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No matter how far along I get in life, I'll always refer to myself as "That chick that grew up poor in the drug-filled streets of Port Arthur, Texas." Always a bad ass!

Right now, I'm going through a top-down transformation. I'm starting with my hair - taking it from processed to natural; and so far I'm loving it. Get update on my process on newtonatural.com.

Tuesday, January 19, 2010

Getting My Child to Act as Smart as She Is

So, I've gotten feedback from a co-worker having a similar problem, which caused me to give the issue of Being Smart But Not Acting Smart some more thought. At the time I began blogging about my daughter's piss poor attitude and good grades, I was more than a little annoyed with this chick {still am}, and could not see the larger view of what's going on here.

Here. I'll internalize a bit.

When I was 3, I learned how to read. When I was 5, I began writing books about what my life would be like. When I was 8, I entered into a talented and gifted program that I participated in until I graduated from high school. Of course, I almost did not graduate because I skipped so much school that they wanted to hold me back due to excessive absences.

My Mom was furious when she realized what I'd done. "What the hell?!!" she asked; or let's be honest, screamed.

Here's the real: I was smart. Way too smart. But girls, especially Black girls, are not supposed to be smart. So, until I decided to suppress my thoughts and my little proper speech, it was really hard to fit in.

I worked so hard at trying to fit in. I just took on the full armor of ignorance: smart ass mouth, know-it-all attitude, rebellious as hell.

I gained some instant popularity by pretending to be dumb. And I was actually really good at that, too. And got more praise from my peers for it. They loved to see me get into trouble, skip school, and miss out on opportunities. I had to become an adult to realize why. This is just too big for a child to fathom.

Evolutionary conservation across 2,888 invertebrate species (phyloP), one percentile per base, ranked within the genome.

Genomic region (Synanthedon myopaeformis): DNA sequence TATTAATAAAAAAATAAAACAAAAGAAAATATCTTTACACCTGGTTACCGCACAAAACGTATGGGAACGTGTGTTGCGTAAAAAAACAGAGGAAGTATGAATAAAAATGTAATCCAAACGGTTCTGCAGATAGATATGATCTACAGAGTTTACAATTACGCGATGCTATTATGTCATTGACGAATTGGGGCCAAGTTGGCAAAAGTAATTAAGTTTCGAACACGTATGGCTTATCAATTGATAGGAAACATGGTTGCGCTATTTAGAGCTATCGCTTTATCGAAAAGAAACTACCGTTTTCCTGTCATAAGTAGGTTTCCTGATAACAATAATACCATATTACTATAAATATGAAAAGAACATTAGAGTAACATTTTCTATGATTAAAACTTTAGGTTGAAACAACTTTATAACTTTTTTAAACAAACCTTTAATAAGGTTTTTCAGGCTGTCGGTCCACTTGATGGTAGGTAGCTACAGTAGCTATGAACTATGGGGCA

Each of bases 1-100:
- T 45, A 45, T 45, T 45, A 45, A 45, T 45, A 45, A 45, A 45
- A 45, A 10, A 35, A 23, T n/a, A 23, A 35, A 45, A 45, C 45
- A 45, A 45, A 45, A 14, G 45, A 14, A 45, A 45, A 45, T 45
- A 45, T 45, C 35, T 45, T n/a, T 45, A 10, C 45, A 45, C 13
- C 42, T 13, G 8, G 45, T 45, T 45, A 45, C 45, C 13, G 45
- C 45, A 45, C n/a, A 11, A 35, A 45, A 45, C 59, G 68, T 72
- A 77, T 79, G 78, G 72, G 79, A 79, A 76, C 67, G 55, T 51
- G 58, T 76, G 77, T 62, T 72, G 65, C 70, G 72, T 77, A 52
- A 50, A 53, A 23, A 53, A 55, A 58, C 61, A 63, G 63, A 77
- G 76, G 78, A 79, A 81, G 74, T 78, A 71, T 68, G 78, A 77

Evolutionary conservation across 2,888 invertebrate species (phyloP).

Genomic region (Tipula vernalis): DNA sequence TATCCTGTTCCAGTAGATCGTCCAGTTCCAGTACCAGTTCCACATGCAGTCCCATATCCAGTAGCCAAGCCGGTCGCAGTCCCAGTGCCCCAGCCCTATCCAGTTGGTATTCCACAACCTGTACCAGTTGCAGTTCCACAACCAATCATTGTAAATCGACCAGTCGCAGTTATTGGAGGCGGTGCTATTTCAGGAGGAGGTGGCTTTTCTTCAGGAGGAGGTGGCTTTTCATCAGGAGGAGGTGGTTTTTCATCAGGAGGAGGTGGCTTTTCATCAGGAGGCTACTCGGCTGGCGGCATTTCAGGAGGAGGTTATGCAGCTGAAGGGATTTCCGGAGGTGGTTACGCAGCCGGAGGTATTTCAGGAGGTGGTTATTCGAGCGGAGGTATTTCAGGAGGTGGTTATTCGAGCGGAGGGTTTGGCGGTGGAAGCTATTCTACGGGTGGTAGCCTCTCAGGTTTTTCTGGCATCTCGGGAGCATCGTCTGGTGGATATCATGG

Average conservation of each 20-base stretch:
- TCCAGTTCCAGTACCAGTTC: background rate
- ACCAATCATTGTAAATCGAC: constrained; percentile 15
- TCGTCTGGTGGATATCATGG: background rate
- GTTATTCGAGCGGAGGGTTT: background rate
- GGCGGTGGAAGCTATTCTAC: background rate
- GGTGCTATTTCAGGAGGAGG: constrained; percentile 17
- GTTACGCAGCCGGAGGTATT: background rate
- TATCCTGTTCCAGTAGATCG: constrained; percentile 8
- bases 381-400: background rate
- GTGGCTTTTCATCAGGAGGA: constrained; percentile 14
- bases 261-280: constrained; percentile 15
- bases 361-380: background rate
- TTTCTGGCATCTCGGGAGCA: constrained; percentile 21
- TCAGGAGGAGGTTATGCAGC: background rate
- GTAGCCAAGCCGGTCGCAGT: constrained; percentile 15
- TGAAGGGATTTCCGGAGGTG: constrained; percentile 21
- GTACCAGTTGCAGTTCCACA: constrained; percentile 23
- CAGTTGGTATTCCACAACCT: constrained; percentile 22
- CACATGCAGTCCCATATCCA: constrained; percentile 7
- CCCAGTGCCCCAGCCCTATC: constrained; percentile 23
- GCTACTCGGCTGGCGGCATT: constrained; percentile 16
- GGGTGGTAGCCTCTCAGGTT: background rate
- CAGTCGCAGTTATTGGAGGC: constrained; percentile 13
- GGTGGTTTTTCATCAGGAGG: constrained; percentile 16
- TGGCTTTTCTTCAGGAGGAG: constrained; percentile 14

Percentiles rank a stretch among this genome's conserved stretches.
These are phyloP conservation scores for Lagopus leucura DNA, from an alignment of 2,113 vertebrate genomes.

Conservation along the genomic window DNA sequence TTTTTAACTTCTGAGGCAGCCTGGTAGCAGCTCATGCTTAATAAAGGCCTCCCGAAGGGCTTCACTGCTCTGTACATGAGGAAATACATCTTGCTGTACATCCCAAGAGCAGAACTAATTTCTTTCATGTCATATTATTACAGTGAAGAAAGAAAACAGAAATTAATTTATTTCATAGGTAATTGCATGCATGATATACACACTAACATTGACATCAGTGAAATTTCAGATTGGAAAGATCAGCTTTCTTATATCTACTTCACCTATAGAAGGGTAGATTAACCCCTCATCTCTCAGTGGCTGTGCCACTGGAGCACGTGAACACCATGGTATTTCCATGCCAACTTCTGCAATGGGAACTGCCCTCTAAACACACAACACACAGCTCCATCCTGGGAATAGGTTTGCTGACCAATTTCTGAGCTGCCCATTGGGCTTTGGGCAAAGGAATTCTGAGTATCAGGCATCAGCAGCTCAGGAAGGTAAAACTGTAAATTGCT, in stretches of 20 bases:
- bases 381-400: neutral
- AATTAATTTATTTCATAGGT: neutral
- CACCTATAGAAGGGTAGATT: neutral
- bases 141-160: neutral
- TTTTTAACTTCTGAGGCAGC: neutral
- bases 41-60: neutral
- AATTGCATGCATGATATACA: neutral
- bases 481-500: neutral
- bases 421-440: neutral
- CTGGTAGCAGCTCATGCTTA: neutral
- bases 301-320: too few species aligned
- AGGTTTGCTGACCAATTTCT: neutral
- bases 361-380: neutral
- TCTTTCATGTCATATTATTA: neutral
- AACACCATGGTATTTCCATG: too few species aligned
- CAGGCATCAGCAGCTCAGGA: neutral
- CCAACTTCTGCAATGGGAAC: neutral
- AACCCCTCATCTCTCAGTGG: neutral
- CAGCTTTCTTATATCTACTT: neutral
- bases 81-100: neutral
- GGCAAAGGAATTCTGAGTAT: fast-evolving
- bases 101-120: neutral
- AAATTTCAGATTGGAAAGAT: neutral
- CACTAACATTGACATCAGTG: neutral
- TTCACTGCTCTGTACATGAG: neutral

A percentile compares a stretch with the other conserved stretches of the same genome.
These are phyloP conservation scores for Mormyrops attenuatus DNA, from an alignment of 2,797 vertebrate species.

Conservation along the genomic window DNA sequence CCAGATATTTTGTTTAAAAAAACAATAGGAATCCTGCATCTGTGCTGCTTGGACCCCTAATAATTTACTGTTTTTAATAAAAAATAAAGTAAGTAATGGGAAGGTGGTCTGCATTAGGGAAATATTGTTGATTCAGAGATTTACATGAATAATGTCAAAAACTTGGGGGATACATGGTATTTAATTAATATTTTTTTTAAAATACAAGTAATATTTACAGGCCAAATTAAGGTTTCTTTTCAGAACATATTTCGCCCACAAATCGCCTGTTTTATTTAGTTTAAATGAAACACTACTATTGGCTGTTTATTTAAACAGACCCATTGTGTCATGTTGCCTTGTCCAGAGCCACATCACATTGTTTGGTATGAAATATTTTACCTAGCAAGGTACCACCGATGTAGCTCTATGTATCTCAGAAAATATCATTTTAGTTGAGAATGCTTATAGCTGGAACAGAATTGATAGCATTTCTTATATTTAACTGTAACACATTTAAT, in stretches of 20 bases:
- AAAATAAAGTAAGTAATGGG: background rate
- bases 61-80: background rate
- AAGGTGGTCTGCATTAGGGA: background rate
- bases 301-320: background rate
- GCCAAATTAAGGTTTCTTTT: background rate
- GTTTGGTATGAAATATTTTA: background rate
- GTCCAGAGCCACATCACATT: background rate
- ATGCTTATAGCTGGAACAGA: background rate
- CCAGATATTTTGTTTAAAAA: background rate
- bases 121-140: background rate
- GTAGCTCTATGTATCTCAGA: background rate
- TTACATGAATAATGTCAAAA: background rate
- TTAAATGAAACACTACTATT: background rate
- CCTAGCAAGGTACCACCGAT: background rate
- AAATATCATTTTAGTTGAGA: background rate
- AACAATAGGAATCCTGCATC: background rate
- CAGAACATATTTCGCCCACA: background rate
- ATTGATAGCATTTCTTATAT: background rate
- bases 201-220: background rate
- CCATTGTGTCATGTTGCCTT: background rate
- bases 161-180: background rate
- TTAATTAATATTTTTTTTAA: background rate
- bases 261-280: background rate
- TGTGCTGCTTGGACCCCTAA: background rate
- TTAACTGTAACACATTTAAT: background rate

Kids that don't have it going on want to believe that you suck too, so they can believe they have a chance in life. They won't try to improve, but if they see you decline, they will feel like they have.

Let's bring it home now. How do you help your child get it?

-- You love her. Those kids that are encouraging her to be dumb don't.

-- Getting good grades is easy for her because she's smart. Not everyone else has that knack for learning.

-- Being smart, over the long-term, will help her get further in life than the bad attitude.

-- And, dammit, if she does not pull it together, you're going to put a size 7.5 Adidas in her rear because you know what the deal is and you will not stand by and allow this bull to fly.

Well, contrary to all indications of my potty mouth, I have to turn to prayer. I don't really know what else to do, but I've learned that prayer fixes all things. I've learned that me and God is greater than the world. I'm not a child psychologist or a family counselor so I'm not going to give it to you like that. Pray. Logging off because I'm going to get a little knee time in myself.

2 comments:

  1. I empathise with your daughter (and maybe you?) At my high school, we got a mark for attitude for each subject as well as a mark for acheivement. I was always a straight A for Achievement and yet D's and E's for attitude. I remember comments like 'Maxine needs to cultivate more respect for the efforts and opinions of others'. When my mother confronted me, I said 'But their efforts amount to nothing and their opinions are based on ignorance'. I still remember the utterly horrified look that she gave me. Luckily, I turned out ok...albeit still with some minor ego issues :) Great blog.

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  2. You made a very good point. It is kind of like the saying "misery loves company". Mostly when you are young, others don't want to see you do better than them.

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